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Modern journalism would have greater public support if it had heeded Lippmann’s warning: “news and truth are not the same thing” 5/24/07

Posted by Steve Boriss in Journalism, Lippmann, Truth.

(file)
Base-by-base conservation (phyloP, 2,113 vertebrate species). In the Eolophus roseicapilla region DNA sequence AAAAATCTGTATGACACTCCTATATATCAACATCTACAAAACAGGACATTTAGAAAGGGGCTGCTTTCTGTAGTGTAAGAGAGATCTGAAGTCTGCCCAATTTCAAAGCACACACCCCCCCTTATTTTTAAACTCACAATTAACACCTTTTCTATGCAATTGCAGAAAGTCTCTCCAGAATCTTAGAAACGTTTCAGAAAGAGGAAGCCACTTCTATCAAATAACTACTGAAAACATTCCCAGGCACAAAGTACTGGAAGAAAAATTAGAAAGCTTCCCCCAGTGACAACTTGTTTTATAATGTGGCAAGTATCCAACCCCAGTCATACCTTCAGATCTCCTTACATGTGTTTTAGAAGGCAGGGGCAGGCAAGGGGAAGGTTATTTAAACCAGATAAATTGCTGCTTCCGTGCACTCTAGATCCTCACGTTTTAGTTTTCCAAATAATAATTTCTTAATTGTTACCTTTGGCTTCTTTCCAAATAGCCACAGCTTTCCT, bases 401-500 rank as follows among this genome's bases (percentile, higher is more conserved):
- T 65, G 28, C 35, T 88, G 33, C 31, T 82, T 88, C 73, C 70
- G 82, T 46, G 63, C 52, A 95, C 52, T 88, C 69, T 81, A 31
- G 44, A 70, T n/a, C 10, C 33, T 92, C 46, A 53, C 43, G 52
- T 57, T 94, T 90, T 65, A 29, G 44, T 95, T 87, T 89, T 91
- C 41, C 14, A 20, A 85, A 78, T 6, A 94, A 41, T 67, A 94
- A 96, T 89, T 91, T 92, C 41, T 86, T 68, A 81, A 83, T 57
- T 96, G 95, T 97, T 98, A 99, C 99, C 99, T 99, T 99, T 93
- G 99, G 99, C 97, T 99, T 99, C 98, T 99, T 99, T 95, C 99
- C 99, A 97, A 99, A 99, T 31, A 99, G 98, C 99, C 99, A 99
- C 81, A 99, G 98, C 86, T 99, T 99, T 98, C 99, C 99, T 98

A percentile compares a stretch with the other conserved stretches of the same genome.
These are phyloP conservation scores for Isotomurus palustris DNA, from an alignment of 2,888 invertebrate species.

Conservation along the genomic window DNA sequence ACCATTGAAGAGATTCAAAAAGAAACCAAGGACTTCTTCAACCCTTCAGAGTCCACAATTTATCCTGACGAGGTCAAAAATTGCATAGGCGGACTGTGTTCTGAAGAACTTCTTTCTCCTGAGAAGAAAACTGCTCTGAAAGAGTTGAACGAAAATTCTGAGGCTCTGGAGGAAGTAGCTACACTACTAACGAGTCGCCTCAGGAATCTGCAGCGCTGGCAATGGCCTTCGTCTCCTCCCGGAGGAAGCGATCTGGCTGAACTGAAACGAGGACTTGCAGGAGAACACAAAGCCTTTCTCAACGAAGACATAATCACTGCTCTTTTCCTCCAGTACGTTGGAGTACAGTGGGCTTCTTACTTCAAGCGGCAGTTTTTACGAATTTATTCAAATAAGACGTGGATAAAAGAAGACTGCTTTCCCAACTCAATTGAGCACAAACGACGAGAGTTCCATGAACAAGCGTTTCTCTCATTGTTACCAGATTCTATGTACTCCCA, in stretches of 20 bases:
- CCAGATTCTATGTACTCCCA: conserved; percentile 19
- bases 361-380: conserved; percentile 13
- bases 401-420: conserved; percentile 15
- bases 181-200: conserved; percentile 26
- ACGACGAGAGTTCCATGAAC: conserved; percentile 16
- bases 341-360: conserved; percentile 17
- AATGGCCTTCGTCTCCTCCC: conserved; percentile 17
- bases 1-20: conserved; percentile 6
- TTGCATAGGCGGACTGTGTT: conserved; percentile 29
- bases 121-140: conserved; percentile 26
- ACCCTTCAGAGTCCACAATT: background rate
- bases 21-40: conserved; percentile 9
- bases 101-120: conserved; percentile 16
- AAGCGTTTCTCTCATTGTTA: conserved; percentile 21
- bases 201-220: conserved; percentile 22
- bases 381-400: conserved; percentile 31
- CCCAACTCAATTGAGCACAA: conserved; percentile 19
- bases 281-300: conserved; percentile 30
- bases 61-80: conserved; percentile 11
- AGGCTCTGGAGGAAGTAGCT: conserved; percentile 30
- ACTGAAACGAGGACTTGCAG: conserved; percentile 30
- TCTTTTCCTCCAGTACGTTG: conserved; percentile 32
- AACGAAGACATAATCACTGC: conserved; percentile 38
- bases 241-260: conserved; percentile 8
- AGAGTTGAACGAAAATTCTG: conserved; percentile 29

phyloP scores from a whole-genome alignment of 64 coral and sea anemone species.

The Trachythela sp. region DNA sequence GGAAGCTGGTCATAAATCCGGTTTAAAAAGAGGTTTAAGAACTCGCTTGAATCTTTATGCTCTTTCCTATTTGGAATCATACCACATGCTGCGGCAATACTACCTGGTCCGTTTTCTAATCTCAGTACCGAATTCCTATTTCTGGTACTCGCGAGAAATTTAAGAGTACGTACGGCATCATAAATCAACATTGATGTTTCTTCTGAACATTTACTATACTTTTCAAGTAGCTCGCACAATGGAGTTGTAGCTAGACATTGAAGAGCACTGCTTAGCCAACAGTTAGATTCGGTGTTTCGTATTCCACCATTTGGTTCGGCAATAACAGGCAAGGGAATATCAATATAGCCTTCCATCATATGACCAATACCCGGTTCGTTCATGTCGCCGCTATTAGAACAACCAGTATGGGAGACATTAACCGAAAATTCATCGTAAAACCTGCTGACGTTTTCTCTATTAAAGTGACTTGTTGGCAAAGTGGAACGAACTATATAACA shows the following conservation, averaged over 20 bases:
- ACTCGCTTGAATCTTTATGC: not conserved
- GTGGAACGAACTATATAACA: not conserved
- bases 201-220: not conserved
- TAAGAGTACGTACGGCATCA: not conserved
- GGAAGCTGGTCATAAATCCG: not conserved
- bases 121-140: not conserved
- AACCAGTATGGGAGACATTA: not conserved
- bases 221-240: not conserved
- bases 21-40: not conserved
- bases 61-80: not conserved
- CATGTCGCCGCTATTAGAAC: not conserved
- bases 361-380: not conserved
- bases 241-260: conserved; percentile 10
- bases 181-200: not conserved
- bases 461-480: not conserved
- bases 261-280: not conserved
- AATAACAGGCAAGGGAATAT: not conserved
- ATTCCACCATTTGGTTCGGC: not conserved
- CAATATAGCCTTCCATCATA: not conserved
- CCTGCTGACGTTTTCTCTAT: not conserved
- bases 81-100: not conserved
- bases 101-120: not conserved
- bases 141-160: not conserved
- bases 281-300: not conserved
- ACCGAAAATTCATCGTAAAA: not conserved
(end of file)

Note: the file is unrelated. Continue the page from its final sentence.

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Earlier this week, David Strom shared with me an article from 10/13/01 that capsulizes one of the key dilemmas of modern journalism. In a story that could have been written about virtually any profession, mathematicians expressed their shock at the differences between what they considered “newsworthy” in math vs. what the science journalists who covered their field considered newsworthy. Assuming the math experts are right, the problem is not with journalists, but with the unrealistic expectations we hold for them. In his book “Liberty and the News,” modern journalism’s “founder” Walter Lippmann set-up the false expectation that newspapers can deliver “truth” by employing journalists who are “patient and fearless men of science who [labor] to see what the world really is.” But just two years later, he wrote another book, “Public Opinion,” in which he completely reversed himself. He had recognized that the goals, working conditions, and limited resources of newsrooms precluded them from being truth factories. He concluded, “news and truth are not the same thing…The function of news is to signalize an event, the function of truth is to bring light to the hidden facts, to set them into relation with each other, and to make a picture of reality on which men can act.” Think of how much less public dissatisfaction there would be if only journalists had embraced the more realistic expectations in Lippmann’s second book instead of the unachievable expectations in his first.

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